TICKS AND MOSQUITOES by Ashley Pavlakos Public Health Nurse, Town of Tyngsborough

     It is that time of year again when ticks and mosquitoes are most active (April-September). As you prepare to go outdoors this season here are a few tips to remember on how to best protect yourself from these pesky bugs.  

     Ticks are known to live in grassy, brushy, or wooded areas. Spending time outside doing activities that are common to where ticks live could potentially bring you in close contact with them. Some examples include walking your dog, camping, gardening, or hunting. The CDC (Centers for Disease Control and Prevention) recommends treating or buying pretreated clothing and any gear you might be using outdoors with products containing 0.5% permethrin. If you choose to apply permethrin to your clothes and gear, please read the instructions carefully and use them in a well-ventilated area. Use     Environmental Protection Agency (EPA)- registered insect repellent containing either DEET, picaridin, IR2535, oil of lemon eucalyptus (OLE), para-menthane-diol (PMD), or 2-undecanone. There is a tool on the CDC website that can help you find the product that best suits your needs (CDC EPA search tool). If you choose to use one of these EPA registered insect repellents, please follow product instructions. Do not use products containing OLE or PMD on children under 3 years old. Lastly, the CDC suggests trying to avoid wooded and brushy areas with high grass and leaf litter. If hiking, attempt to walk in the center of the trails.  

     After spending time outdoors, especially in areas where ticks are more common to be found, it is recommended that you check your clothing and pets for ticks. Please check all parts of your body and your child’s body including under the arms, in and around the ears, inside the belly button, back of the knees, in and around the hair, between the legs and around the waist.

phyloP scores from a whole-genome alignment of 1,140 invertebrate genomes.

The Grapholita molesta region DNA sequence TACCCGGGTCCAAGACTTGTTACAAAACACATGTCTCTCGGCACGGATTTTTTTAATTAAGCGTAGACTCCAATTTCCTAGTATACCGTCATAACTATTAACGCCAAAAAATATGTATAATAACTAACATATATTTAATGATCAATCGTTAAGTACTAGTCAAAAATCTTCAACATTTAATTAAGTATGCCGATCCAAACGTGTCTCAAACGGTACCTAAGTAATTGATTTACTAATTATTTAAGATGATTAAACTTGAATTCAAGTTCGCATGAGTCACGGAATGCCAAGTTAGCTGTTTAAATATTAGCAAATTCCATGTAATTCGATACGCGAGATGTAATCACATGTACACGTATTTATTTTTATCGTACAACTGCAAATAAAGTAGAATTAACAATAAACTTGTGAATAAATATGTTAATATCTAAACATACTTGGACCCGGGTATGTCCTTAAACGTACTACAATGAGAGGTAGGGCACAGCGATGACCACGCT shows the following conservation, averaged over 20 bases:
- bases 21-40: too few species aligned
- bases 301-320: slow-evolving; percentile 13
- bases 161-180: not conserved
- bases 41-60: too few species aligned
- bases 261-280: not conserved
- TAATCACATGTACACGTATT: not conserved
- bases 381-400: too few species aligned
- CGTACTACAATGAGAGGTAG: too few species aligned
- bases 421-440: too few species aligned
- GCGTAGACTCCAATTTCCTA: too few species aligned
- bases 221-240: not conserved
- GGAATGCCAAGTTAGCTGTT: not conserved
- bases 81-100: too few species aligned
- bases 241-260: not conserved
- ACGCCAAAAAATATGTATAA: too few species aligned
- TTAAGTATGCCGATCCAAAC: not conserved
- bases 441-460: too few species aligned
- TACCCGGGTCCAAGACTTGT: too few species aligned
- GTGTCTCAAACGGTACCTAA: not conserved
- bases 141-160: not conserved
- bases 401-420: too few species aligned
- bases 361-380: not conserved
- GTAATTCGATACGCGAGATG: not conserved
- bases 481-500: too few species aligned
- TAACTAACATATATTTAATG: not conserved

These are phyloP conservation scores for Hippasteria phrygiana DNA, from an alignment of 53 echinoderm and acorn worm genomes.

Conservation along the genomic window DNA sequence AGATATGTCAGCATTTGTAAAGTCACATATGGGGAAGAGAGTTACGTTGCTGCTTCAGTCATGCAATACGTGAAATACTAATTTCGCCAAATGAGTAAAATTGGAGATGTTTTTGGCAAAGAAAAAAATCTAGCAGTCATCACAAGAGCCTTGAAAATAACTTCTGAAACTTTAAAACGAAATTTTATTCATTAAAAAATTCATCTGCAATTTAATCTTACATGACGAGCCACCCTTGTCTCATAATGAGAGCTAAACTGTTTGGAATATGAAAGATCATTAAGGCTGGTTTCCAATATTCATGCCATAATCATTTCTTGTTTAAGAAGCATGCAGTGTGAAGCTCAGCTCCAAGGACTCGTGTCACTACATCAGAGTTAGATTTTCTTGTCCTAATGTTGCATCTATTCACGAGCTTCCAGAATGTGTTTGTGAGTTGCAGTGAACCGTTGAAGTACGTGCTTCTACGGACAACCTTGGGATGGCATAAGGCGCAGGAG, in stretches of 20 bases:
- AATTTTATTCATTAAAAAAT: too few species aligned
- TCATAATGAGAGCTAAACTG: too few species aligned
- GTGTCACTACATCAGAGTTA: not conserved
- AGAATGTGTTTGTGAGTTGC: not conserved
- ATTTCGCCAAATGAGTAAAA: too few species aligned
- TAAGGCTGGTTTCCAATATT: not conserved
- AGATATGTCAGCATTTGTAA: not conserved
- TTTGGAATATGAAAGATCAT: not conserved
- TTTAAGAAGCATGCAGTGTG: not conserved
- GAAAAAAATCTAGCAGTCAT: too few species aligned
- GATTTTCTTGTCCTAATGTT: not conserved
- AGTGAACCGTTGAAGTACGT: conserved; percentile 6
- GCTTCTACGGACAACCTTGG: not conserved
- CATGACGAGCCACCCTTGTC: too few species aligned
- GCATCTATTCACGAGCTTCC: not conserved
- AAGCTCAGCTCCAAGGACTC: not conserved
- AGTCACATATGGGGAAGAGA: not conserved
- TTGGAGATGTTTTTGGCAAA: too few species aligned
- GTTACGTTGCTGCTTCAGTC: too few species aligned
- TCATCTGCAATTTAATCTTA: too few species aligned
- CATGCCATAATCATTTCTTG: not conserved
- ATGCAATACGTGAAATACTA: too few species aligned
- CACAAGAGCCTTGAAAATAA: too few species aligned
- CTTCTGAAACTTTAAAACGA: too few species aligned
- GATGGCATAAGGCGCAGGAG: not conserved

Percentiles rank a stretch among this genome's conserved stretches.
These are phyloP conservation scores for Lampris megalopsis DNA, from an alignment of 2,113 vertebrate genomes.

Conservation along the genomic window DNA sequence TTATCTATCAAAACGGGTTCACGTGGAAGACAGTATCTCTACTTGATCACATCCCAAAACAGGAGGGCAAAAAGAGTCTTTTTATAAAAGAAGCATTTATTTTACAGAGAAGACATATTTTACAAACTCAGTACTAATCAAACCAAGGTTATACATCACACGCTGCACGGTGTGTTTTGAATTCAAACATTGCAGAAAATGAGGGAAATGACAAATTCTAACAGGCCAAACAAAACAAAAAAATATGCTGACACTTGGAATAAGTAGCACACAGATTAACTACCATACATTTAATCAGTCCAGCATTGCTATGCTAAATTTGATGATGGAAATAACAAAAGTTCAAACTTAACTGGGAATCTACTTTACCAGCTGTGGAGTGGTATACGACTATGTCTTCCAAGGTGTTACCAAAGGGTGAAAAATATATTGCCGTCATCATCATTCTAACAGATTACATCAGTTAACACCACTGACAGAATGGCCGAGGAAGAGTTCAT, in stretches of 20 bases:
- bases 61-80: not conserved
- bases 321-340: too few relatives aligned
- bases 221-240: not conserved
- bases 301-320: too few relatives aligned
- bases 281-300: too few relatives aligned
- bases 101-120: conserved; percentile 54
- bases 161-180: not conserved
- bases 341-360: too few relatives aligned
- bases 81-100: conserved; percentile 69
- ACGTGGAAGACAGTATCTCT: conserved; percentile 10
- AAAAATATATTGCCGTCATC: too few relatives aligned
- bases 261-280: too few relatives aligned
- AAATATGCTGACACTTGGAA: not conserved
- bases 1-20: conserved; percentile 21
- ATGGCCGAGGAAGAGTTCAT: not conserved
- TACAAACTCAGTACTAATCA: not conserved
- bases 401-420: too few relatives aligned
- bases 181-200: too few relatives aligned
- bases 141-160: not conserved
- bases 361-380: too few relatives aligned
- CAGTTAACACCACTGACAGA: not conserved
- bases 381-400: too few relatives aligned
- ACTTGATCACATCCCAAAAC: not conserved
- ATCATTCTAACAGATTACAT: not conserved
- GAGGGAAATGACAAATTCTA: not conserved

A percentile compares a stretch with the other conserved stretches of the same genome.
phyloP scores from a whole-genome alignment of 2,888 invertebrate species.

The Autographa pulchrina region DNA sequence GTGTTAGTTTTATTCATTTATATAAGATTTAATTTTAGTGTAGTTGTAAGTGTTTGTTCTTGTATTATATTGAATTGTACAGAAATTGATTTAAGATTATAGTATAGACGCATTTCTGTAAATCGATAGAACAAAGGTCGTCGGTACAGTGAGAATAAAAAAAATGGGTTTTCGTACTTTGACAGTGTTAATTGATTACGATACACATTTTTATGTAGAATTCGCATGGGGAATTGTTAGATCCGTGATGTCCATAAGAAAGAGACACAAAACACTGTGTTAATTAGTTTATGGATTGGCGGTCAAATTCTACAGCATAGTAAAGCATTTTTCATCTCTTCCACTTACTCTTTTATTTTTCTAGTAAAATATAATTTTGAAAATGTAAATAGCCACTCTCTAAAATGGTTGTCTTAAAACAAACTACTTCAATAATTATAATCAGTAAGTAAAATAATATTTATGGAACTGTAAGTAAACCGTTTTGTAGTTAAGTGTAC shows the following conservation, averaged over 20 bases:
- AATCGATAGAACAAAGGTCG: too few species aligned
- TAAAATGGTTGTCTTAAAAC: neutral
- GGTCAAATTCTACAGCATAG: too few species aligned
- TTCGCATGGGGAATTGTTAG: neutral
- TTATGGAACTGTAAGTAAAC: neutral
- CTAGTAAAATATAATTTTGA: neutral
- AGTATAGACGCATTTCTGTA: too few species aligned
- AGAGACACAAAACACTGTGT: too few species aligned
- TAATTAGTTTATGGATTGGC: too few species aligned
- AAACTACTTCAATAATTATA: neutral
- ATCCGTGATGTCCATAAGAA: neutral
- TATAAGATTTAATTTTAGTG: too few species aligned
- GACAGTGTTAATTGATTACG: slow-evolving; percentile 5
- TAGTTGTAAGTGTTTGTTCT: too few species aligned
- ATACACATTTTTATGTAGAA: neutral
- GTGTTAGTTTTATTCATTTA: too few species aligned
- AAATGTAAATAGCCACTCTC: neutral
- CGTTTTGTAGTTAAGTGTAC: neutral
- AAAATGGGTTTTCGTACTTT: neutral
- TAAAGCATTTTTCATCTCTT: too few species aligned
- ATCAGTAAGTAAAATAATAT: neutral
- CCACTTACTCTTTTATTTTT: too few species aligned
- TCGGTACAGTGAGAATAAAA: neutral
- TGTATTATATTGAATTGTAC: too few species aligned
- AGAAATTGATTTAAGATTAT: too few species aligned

Mosquitoes are known to live around water. For example, lakes, ponds, swamps, marshes, riverbanks, temporary pools and ponds created by rain or even containers around your own yard that collect rainwater. Mosquitoes can bite in the day or night and can live indoors and outdoors. The CDC recommends using insect repellent that is EPA-registered containing either DEET, picaridin, IR2535, oil of lemon eucalyptus (OLE), para-menthane-diol (PMD), or 2-undecanone. Again, if you choose to use one of these EPA registered insect repellents, please follow product instructions. Do not forget to reapply insect repellent as directed. To help protect babies and children, it is recommended that you dress your child in clothing that covers their arms and legs. You can cover strollers and baby carriers with mosquito netting. It is important to take some time to inspect windows and doors around your home. Make sure screens on windows and doors are free of holes so mosquitoes stay outdoors. To prevent mosquitoes from laying eggs in or near water around your home, once a week, empty and scrub, turn over, cover, or throw away items that hold water. Examples include buckets, planters, toys, pools, birdbaths, flowerpots, or trash containers. You should also check for water holding containers indoors.  

     For more information regarding ticks and mosquitoes, please go to www.cdc.gov/ticks or  www.cdc.gov/mosquitoes